I would like to ask for your help concerning the following issue. In a nutshell, I would like to know, how demeaning works in a panel regression with two (separate) fixed effects.

Let us assume I have the textbook balanced panel with $N=100$ individuals $i$ and $T=20$ time periods $t$ (say, 100 firms observed over 20 years, neither does a firm enter the sample, nor does a firm leave it). I observe regressand $Y$ and the two regressors $X$ and $Z$.

To estimate a two-way-fixed effects model with both individual- and time-fixed effects, I could estimate (being only interested in coefficients $\mathbf{\beta}$)

$Y_{i,t} = \lambda^i + \lambda^t + \beta_{1} \cdot X_{i,t}+ \beta_{2}\cdot Z_{i,t}+\varepsilon_{i,t},$

where $\lambda^{m}$ is meant as a short-hand notation for $\sum_{m=1}^M \lambda_m \cdot \mathbf{I}(m \in group~ m)$, with $\mathbf{I}(.)$ being the indicator function, which takes upon the value of 1, if the expression in brackets is true and 0 else. I.e., I include a dummy-variable for every individual $i$ and time period $t$.

But for computational convenience, I would like to get rid off the dummies and estimate the model by demeaning.

However, I am stuck which means to subtract and which terms to add.

Thus, let us visit the easier example of exclusively individual fixed effects. Instead of estimating

$Y_{i,t} = \lambda^i + \alpha_{1} \cdot X_{i,t}+ \alpha_{2}\cdot Z_{i,t}+\eta_{i,t}$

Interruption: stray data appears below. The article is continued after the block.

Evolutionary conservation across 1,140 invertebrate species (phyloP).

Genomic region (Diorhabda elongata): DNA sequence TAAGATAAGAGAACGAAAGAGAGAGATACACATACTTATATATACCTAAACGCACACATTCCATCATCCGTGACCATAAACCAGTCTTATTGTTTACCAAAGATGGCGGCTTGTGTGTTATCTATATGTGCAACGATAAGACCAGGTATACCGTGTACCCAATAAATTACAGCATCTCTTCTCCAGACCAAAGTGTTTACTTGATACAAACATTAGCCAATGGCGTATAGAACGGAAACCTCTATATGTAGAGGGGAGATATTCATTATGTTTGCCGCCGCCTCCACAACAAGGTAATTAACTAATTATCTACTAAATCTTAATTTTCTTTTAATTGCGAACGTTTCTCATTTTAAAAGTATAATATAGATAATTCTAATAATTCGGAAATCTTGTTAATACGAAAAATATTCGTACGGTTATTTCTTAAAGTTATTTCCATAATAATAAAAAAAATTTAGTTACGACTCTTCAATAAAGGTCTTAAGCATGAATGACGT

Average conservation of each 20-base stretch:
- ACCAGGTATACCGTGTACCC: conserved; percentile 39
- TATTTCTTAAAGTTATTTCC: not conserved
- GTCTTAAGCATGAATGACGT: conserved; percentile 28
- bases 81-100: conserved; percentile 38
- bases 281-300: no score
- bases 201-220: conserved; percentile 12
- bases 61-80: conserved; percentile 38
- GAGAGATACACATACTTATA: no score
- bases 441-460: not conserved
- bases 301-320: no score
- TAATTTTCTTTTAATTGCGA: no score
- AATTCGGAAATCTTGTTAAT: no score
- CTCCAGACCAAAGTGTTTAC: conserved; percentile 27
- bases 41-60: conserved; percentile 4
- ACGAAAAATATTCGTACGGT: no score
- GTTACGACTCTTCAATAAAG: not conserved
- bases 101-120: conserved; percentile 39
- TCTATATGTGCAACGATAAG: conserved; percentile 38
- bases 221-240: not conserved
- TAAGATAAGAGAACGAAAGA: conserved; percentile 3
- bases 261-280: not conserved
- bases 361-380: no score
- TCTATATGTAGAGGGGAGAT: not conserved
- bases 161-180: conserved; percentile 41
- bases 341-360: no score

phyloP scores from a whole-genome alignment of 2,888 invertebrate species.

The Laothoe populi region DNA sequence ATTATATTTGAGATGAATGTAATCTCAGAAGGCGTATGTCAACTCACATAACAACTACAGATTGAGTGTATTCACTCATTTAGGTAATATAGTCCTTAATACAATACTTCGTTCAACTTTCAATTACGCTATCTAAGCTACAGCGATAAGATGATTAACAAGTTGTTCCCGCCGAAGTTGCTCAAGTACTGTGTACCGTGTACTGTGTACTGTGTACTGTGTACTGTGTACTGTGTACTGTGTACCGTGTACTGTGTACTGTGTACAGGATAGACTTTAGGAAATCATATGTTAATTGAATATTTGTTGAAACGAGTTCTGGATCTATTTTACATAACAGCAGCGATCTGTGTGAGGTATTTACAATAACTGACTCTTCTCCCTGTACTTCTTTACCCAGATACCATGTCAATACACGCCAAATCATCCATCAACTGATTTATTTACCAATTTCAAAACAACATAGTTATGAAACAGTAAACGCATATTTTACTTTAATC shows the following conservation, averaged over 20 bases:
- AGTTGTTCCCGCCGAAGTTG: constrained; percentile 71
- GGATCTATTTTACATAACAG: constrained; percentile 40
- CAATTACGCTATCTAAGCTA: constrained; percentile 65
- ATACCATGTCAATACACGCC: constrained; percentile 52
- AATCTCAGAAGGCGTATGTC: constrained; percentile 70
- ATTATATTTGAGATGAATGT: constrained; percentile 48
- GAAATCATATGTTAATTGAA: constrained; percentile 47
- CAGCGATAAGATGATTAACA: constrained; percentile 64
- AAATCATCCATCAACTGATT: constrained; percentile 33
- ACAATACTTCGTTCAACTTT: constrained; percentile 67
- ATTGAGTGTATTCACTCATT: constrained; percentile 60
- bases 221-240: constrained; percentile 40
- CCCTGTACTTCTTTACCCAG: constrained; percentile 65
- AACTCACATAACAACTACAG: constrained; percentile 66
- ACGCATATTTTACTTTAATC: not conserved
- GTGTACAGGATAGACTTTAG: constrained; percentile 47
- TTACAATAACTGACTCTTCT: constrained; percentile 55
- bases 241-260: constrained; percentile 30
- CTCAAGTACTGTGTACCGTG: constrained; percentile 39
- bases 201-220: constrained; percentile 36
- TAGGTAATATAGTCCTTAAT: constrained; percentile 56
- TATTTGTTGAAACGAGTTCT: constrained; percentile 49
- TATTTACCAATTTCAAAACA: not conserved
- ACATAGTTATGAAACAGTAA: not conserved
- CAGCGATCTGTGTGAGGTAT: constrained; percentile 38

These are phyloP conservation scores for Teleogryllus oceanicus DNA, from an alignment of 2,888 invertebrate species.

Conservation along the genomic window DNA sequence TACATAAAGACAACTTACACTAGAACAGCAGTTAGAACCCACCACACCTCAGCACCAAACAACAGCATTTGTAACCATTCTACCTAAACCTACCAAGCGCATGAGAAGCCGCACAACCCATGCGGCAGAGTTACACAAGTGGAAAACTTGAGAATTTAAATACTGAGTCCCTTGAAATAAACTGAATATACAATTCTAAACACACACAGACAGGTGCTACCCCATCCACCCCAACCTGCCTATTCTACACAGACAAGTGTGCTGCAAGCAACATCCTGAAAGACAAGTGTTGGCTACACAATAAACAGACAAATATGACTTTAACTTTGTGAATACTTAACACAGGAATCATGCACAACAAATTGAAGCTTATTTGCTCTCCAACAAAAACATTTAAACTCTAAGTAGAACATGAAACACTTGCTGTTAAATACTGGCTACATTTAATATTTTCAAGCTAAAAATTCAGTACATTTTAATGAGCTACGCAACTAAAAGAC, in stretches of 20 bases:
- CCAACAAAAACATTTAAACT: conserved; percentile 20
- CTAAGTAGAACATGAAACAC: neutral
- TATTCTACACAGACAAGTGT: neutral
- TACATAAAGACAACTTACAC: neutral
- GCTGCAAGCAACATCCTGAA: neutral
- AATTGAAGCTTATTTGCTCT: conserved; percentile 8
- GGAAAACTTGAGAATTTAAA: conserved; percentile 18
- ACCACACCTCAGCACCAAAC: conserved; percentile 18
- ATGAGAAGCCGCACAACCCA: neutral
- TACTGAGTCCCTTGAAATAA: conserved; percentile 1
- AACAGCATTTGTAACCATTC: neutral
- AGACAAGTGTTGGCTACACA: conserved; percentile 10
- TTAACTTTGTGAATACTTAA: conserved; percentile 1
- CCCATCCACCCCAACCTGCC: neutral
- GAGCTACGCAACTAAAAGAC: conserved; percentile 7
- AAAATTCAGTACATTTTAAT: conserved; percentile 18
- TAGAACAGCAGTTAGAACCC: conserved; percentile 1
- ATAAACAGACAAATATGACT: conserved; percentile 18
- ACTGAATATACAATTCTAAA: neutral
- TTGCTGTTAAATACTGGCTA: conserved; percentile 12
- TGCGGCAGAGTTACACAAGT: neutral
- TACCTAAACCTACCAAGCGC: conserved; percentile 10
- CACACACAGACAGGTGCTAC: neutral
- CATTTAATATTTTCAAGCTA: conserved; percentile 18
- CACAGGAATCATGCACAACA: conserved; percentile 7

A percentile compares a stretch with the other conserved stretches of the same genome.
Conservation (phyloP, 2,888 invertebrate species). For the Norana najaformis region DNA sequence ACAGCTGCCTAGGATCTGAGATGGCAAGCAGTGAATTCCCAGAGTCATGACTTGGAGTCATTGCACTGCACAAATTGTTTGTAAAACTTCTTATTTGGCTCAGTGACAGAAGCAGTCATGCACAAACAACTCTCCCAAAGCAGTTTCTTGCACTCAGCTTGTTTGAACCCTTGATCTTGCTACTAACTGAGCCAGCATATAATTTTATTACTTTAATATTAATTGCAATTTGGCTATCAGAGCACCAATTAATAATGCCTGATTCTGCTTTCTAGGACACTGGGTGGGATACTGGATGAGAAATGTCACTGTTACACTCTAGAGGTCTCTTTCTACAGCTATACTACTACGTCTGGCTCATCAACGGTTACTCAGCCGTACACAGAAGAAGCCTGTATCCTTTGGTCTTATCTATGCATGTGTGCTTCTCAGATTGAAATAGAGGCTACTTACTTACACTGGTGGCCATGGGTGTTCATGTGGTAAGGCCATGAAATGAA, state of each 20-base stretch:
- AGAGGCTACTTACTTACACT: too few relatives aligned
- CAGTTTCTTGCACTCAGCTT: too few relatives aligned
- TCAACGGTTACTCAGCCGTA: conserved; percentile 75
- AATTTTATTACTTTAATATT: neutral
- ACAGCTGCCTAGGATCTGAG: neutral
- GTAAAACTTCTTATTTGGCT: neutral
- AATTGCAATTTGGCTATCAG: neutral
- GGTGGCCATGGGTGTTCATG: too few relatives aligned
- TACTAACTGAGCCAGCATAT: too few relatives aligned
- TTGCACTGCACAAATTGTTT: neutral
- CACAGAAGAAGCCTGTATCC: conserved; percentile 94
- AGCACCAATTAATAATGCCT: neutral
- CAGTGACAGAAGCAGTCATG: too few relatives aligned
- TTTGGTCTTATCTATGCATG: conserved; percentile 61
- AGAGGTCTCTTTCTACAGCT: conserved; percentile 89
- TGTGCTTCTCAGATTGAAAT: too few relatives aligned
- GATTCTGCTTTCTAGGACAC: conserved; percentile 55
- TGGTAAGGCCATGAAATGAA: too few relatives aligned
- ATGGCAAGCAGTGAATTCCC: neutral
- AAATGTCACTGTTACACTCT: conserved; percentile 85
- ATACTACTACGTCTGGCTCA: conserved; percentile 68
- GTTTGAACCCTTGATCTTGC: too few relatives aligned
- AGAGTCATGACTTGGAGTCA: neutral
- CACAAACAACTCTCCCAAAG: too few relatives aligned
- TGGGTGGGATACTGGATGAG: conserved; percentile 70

I estimate

$Y_{i,t}-\bar{Y}_i = \alpha_{1} \cdot (X_{i,t}-\bar{X}_i)+ \alpha_{2} \cdot (Z_{i,t}-\bar{Z}_i) + (\eta_{i,t}-\bar{\eta}_{i}),$

where "upper-bar with index i" denotes means taken over i. E.g., for $i=1$, for each of the $T=20$ observations I have for $i=1$, I subtract the mean of $i=1$ computed over that $T=20$ observations.

My question is:

With two separate fixed effects: Which means do I subtract? What do I add back? E.g., simply additionally subtracting an $\bar{Y}_t$ for $Y$ would presumably not do the trick. Is there a formula for demeaning wich generalized to the case of integer $f>0$ fixed effects?

Yours sincerely, Sinistrum


4 Answers 4


If you use demean approach (which is theoretically right), then you have to do demean your data both cross sectionally and time series (irrespective of the order). See how it is works.

Assume following regression model:

$$y_{it} = u_i + \nu_t + \beta X_{it} + e_{it} \,\,\,\,\, i = 1, 2, \dots, n \,\,\,\,\, T = 1, 2, \dots, t \tag{1}$$

First demean cross sectionally. Mean equation is

$$\bar{y_i} = u_i + \bar{v} + \beta \bar{X_i} + \bar{e_i}\,\,\,\,\, i = 1, \dots, n \tag{2}$$ (notice, the $\bar{v}$ will be same for each cross sectional)

Subtracting (1) - (2) $$y_{it} - \bar{y_i} = \nu_t - \bar{v} + \beta (X_{it} - \bar{X_i}) + (e_{it} - \bar{e_i}) \tag{3}$$ (see there is no fixed effect in equation 3)

Now, take mean of equation 1 for each $t$, and the mean equation is, $$\bar{y}_t = \bar{u} + \nu_t + \beta \bar{X_t} + \bar{e_t} \,\,\,\,\, T = 1, 2, \dots, t\tag{4}$$

Now, subtract equation 4 from equation 3, we get: $$y_{it} - \bar{y_i} - \bar{y_t} = \beta (X_{it} - \bar{X}_i - \bar{X}_t) -(\bar{v} + \bar{u}) + (e_{it} - \bar{e_i} - \bar{e_t}) \tag{5}$$

In this way, there is no fixed effects and time effects in equation 5.

  • $\begingroup$ Thank you very much indeed If I understood correctly, after all it is just the consecutive subtraction I mentioned I thought of being too simple. I.e., demean over all $i$, demean over all $t$, subtract means from starting equation $(1)$. Thus, it would also generalize to $f$ fixed effects by repeating the procedure for all $f$ groups. $\endgroup$